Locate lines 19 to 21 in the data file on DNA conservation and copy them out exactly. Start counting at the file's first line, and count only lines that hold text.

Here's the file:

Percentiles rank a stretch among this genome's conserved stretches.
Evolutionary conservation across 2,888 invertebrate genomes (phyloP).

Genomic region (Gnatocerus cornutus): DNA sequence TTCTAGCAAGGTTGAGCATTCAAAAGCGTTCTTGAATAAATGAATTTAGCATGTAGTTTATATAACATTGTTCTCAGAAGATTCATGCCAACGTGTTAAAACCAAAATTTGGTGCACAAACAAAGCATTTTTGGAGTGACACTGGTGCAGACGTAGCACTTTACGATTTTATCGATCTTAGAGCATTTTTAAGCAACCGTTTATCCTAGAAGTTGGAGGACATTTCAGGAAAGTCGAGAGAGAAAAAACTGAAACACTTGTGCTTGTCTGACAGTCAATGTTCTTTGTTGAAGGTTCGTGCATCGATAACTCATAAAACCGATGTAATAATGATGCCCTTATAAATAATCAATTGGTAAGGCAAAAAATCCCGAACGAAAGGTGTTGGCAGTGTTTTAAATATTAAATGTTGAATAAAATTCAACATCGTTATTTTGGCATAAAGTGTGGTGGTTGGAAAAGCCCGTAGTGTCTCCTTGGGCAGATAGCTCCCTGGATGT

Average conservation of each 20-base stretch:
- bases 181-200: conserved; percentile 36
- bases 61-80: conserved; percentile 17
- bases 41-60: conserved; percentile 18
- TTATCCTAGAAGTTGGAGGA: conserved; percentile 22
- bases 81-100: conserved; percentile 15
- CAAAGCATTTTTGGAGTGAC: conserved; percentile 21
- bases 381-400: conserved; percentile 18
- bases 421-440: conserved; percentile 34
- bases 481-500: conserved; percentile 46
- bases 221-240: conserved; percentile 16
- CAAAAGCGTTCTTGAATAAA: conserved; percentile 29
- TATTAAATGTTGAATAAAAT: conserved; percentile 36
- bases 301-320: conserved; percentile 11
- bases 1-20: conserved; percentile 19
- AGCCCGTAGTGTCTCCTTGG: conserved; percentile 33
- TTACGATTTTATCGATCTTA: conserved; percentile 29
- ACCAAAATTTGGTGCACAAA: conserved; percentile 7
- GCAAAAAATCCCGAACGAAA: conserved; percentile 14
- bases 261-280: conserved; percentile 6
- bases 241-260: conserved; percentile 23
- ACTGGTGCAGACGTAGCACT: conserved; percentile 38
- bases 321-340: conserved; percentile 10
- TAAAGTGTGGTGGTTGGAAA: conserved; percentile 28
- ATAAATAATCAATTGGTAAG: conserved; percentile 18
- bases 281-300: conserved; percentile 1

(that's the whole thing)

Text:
- AGCCCGTAGTGTCTCCTTGG: conserved; percentile 33
- TTACGATTTTATCGATCTTA: conserved; percentile 29
- ACCAAAATTTGGTGCACAAA: conserved; percentile 7